12. \(\mathcal{I}\) denotes the unity matrix.


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We are grateful to the editor, two anonymous referees, and the participants of the meeting of the Verein für Socialpolitik in September 2010 for helpful comments and suggestions. We like to thank Christian Werner and Vaclav Zdarek for valueable research assistance and Paul Kramer for carefully proofreading the manuscript.

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Correspondence to Jens Boysen-Hogrefe.



Modified Kalman filter

The model in Eqs. 1 through 4 can be directly interpreted as a state-space model. The modified Kalman filter needed to calculate the likelihood and to estimate β t is given as follows.

The predicted β t equals the filtered one due to the random walk assumption

$$ \beta_{t|t-1}=\beta_{t-1|t-1}. $$

Thus, the corresponding variance in the prediction is given as the filtered one plus the variance in the innovations:

$$ P_{t|t-1}= P_{t-1|t-1}+\Upsigma_{t|t-1}. $$

If one assumed time invariant variances, \(\Upsigma_{t|t-1}\) would be constant over all t. However, the GARCH process has to be taken into account. Therefore the diagonal elements of \(\Upsigma_{t|t-1}\) follow

$$ \sigma^2_{k,t|t-1}=\gamma_{k,0}+\gamma_{k,1}\sigma^2_{k,t-1|t-2} +\gamma_{k,2}u^2_{k,t-1|t-1}, $$

where u 2 k,t−1|t−1 is calculated via the filtered expectation and variance as

$$ u^2_{k,t-1|t-1}=(u_{k,t-1|t-1})^2+P_{k,t-1|t-1}, $$

where filtered values are calculated as follows:

$$ \begin{aligned} P_{t|t}&=P_{t|t-1}-P_{t|t-1}'*X_t'\left(s^2_{t|t-1}{\mathcal{I}}\right)^{-1} X_tP_{t|t-1},\\ u_{t|t}&=P_{t|t-1}'*X_t'\left(s^2_{t|t-1}{\mathcal{I}}\right)^{-1} \varepsilon_{t|t-1}. \end{aligned} $$

Note that the filtered β t applies simply by adding the predicted β t|t-1 and u t|t . The GARCH process of the ideosyncratic errors is modeled as followsFootnote 12:

$$ s^2_{t|t-1}=\alpha_{0}+\alpha_{1}s^2_{t-1|t-1}+\alpha_{2}\frac{1}{I}\sum_{i=1}^I \varepsilon^2_{i,t-1|t-1}, $$


$$ \varepsilon^2_{t-1|t-1}=Q_{t-|t-1}+(\varepsilon_{t-1|t-1})^2 $$


$$ Q_{t|t}=X_t'P_{t|t}X_t+s^2_{t|t-1} $$

denotes the filtered variance of the filtered errors and

$$ \varepsilon_{t|t}=y_t-X_t\beta_{t|t} $$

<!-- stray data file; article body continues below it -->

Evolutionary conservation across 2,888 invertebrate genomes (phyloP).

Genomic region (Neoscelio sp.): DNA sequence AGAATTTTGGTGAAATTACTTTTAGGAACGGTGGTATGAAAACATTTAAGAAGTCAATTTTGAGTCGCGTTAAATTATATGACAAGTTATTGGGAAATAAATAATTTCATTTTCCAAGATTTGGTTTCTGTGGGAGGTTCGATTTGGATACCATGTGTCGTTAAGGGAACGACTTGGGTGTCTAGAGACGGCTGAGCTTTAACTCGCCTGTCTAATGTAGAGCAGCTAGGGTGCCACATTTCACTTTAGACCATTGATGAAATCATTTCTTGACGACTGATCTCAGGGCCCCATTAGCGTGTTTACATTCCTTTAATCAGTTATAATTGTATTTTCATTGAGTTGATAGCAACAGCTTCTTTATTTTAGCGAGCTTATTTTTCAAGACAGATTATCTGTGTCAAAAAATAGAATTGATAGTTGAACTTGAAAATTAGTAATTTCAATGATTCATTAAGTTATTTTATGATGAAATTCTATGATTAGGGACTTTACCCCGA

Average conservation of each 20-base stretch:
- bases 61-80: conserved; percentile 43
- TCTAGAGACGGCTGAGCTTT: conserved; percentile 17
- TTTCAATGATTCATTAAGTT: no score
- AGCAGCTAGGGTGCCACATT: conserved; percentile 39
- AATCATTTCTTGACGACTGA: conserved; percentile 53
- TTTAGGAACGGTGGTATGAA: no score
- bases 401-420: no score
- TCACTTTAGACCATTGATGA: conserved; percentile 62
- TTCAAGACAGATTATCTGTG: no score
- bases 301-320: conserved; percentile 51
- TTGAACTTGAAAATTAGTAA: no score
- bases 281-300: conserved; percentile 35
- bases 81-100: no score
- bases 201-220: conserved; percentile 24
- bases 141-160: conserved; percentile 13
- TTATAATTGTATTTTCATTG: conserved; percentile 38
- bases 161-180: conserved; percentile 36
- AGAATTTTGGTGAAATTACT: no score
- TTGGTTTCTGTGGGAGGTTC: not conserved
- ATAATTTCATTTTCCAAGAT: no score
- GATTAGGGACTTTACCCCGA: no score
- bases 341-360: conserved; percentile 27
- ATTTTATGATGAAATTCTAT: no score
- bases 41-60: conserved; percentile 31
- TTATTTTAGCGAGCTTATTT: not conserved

represents the corresponding expectations.

Approximate partial coefficient of determination

The time-varying coefficient of determination is defined as follows:

$$ R^2_t=\frac{Var(\widehat Y_t)}{Var(Y_t)}, $$

whereby \(\widehat Y_t\) denotes the estimated vector of spreads based on the smoothed values of β t . Thus, \(\widehat y_{i,t}=X_{i,t}\beta_{t|T}.\)

The approximate partial coefficient of determination of different variables is calculated as the squared coefficient of correlation of some auxiliary variables. In all cases, the cross-sectionally demeaned spreads are employed, \(y_{i,t}^*=y_{i,t}-\frac{1}{n}\sum_i y_{i,t}.\) Further, a cross sectionally demeaned variable is constructed for each regressor variable, too, \(x_{k,i,t}^*=x_{k,i,t}-\frac{1}{n}\sum_i x_{k,i,t}. \) Note that index k runs from 2 to K as k = 1 represents the constant in Model 1. Correspondingly, a cross sectionally demeaned variable is constructed representing the “rest” of the model: \(z_{k,i,t}^*=z_{k,i,t}-\frac{1}{n}\sum_i z_{k,i,t}, \) whereby z k,i,t is given as X k i,t β k t|T and X k i,t represents all regressors of X i,t without the constant and the variable k.

Afterwards, for each \(k:2\rightarrow K, \) the demeaned spreads \( y_{i,t}^* \) are regressed on \( z_{k,i,t}^* \), and \( x_{k,i,t}^* \) are also regressed on \( x_{k,i,t}^* \). The squared coefficient of correlation between the resulting residual series is used as an approximate partial coefficient of determination.

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Aßmann, C., Boysen-Hogrefe, J. Determinants of government bond spreads in the euro area: in good times as in bad. Empirica 39, 341–356 (2012).

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  • Euro area
  • Government bond spreads
  • Time-varying coefficients

JEL Classification

  • C32
  • G12
  • E43
  • E62